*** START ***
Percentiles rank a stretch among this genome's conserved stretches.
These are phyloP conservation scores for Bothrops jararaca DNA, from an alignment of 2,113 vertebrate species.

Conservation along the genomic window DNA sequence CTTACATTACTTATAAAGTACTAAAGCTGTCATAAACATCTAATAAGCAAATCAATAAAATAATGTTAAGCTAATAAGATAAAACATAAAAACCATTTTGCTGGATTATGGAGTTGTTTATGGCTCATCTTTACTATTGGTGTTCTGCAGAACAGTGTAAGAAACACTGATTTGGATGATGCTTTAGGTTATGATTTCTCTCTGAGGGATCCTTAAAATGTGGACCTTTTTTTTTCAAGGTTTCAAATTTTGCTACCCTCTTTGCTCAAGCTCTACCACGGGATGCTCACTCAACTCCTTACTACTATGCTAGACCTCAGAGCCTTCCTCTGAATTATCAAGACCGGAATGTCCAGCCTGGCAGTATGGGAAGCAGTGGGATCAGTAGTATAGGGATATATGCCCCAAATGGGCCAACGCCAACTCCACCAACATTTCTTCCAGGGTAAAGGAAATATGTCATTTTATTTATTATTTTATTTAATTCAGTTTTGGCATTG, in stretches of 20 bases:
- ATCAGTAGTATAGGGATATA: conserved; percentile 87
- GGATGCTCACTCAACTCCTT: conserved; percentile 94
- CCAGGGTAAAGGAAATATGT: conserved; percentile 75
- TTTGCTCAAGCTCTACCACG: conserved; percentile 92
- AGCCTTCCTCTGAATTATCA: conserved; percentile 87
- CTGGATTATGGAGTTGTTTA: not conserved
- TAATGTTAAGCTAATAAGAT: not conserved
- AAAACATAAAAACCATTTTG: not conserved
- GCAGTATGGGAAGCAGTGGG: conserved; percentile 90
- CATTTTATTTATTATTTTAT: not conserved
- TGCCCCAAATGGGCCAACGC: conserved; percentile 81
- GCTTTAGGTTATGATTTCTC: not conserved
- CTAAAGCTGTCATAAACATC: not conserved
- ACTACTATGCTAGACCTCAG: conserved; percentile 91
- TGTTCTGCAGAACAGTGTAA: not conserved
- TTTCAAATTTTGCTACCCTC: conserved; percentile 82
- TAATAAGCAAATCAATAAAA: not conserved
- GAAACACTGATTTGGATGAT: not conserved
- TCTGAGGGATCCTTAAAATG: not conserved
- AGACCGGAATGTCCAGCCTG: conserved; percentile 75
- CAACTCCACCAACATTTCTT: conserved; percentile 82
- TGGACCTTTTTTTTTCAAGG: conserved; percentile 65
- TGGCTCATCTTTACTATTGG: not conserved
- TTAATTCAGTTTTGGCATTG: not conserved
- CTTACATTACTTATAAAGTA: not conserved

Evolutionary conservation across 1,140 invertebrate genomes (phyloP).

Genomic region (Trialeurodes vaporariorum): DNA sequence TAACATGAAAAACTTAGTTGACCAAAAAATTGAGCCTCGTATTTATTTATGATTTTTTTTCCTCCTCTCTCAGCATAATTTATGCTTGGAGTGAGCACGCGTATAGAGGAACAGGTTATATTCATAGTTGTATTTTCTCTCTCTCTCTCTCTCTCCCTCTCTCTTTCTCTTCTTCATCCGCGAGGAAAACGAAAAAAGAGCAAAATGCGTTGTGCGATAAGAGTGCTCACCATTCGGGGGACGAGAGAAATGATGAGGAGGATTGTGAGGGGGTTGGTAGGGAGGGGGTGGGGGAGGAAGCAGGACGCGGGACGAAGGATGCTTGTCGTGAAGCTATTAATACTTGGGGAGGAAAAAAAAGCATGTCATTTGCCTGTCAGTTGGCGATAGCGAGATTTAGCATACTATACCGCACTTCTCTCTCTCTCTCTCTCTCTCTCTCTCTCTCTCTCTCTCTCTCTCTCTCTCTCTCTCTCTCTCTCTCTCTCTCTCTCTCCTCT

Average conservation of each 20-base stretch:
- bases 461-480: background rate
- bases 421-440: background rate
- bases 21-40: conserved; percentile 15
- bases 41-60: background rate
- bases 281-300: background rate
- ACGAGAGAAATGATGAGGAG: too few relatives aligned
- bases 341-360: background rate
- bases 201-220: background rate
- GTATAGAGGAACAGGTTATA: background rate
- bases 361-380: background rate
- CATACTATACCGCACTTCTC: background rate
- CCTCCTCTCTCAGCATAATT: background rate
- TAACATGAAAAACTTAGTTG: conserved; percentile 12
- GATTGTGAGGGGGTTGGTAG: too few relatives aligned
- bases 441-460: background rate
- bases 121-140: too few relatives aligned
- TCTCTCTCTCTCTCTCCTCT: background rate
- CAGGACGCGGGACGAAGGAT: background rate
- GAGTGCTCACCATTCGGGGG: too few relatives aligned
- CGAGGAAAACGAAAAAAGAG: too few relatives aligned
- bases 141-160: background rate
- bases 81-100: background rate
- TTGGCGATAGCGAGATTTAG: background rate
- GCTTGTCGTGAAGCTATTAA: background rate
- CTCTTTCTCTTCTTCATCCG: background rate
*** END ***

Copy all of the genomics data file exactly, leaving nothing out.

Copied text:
Percentiles rank a stretch among this genome's conserved stretches.
These are phyloP conservation scores for Bothrops jararaca DNA, from an alignment of 2,113 vertebrate species.

Conservation along the genomic window DNA sequence CTTACATTACTTATAAAGTACTAAAGCTGTCATAAACATCTAATAAGCAAATCAATAAAATAATGTTAAGCTAATAAGATAAAACATAAAAACCATTTTGCTGGATTATGGAGTTGTTTATGGCTCATCTTTACTATTGGTGTTCTGCAGAACAGTGTAAGAAACACTGATTTGGATGATGCTTTAGGTTATGATTTCTCTCTGAGGGATCCTTAAAATGTGGACCTTTTTTTTTCAAGGTTTCAAATTTTGCTACCCTCTTTGCTCAAGCTCTACCACGGGATGCTCACTCAACTCCTTACTACTATGCTAGACCTCAGAGCCTTCCTCTGAATTATCAAGACCGGAATGTCCAGCCTGGCAGTATGGGAAGCAGTGGGATCAGTAGTATAGGGATATATGCCCCAAATGGGCCAACGCCAACTCCACCAACATTTCTTCCAGGGTAAAGGAAATATGTCATTTTATTTATTATTTTATTTAATTCAGTTTTGGCATTG, in stretches of 20 bases:
- ATCAGTAGTATAGGGATATA: conserved; percentile 87
- GGATGCTCACTCAACTCCTT: conserved; percentile 94
- CCAGGGTAAAGGAAATATGT: conserved; percentile 75
- TTTGCTCAAGCTCTACCACG: conserved; percentile 92
- AGCCTTCCTCTGAATTATCA: conserved; percentile 87
- CTGGATTATGGAGTTGTTTA: not conserved
- TAATGTTAAGCTAATAAGAT: not conserved
- AAAACATAAAAACCATTTTG: not conserved
- GCAGTATGGGAAGCAGTGGG: conserved; percentile 90
- CATTTTATTTATTATTTTAT: not conserved
- TGCCCCAAATGGGCCAACGC: conserved; percentile 81
- GCTTTAGGTTATGATTTCTC: not conserved
- CTAAAGCTGTCATAAACATC: not conserved
- ACTACTATGCTAGACCTCAG: conserved; percentile 91
- TGTTCTGCAGAACAGTGTAA: not conserved
- TTTCAAATTTTGCTACCCTC: conserved; percentile 82
- TAATAAGCAAATCAATAAAA: not conserved
- GAAACACTGATTTGGATGAT: not conserved
- TCTGAGGGATCCTTAAAATG: not conserved
- AGACCGGAATGTCCAGCCTG: conserved; percentile 75
- CAACTCCACCAACATTTCTT: conserved; percentile 82
- TGGACCTTTTTTTTTCAAGG: conserved; percentile 65
- TGGCTCATCTTTACTATTGG: not conserved
- TTAATTCAGTTTTGGCATTG: not conserved
- CTTACATTACTTATAAAGTA: not conserved

Evolutionary conservation across 1,140 invertebrate genomes (phyloP).

Genomic region (Trialeurodes vaporariorum): DNA sequence TAACATGAAAAACTTAGTTGACCAAAAAATTGAGCCTCGTATTTATTTATGATTTTTTTTCCTCCTCTCTCAGCATAATTTATGCTTGGAGTGAGCACGCGTATAGAGGAACAGGTTATATTCATAGTTGTATTTTCTCTCTCTCTCTCTCTCTCCCTCTCTCTTTCTCTTCTTCATCCGCGAGGAAAACGAAAAAAGAGCAAAATGCGTTGTGCGATAAGAGTGCTCACCATTCGGGGGACGAGAGAAATGATGAGGAGGATTGTGAGGGGGTTGGTAGGGAGGGGGTGGGGGAGGAAGCAGGACGCGGGACGAAGGATGCTTGTCGTGAAGCTATTAATACTTGGGGAGGAAAAAAAAGCATGTCATTTGCCTGTCAGTTGGCGATAGCGAGATTTAGCATACTATACCGCACTTCTCTCTCTCTCTCTCTCTCTCTCTCTCTCTCTCTCTCTCTCTCTCTCTCTCTCTCTCTCTCTCTCTCTCTCTCTCTCTCCTCT

Average conservation of each 20-base stretch:
- bases 461-480: background rate
- bases 421-440: background rate
- bases 21-40: conserved; percentile 15
- bases 41-60: background rate
- bases 281-300: background rate
- ACGAGAGAAATGATGAGGAG: too few relatives aligned
- bases 341-360: background rate
- bases 201-220: background rate
- GTATAGAGGAACAGGTTATA: background rate
- bases 361-380: background rate
- CATACTATACCGCACTTCTC: background rate
- CCTCCTCTCTCAGCATAATT: background rate
- TAACATGAAAAACTTAGTTG: conserved; percentile 12
- GATTGTGAGGGGGTTGGTAG: too few relatives aligned
- bases 441-460: background rate
- bases 121-140: too few relatives aligned
- TCTCTCTCTCTCTCTCCTCT: background rate
- CAGGACGCGGGACGAAGGAT: background rate
- GAGTGCTCACCATTCGGGGG: too few relatives aligned
- CGAGGAAAACGAAAAAAGAG: too few relatives aligned
- bases 141-160: background rate
- bases 81-100: background rate
- TTGGCGATAGCGAGATTTAG: background rate
- GCTTGTCGTGAAGCTATTAA: background rate
- CTCTTTCTCTTCTTCATCCG: background rate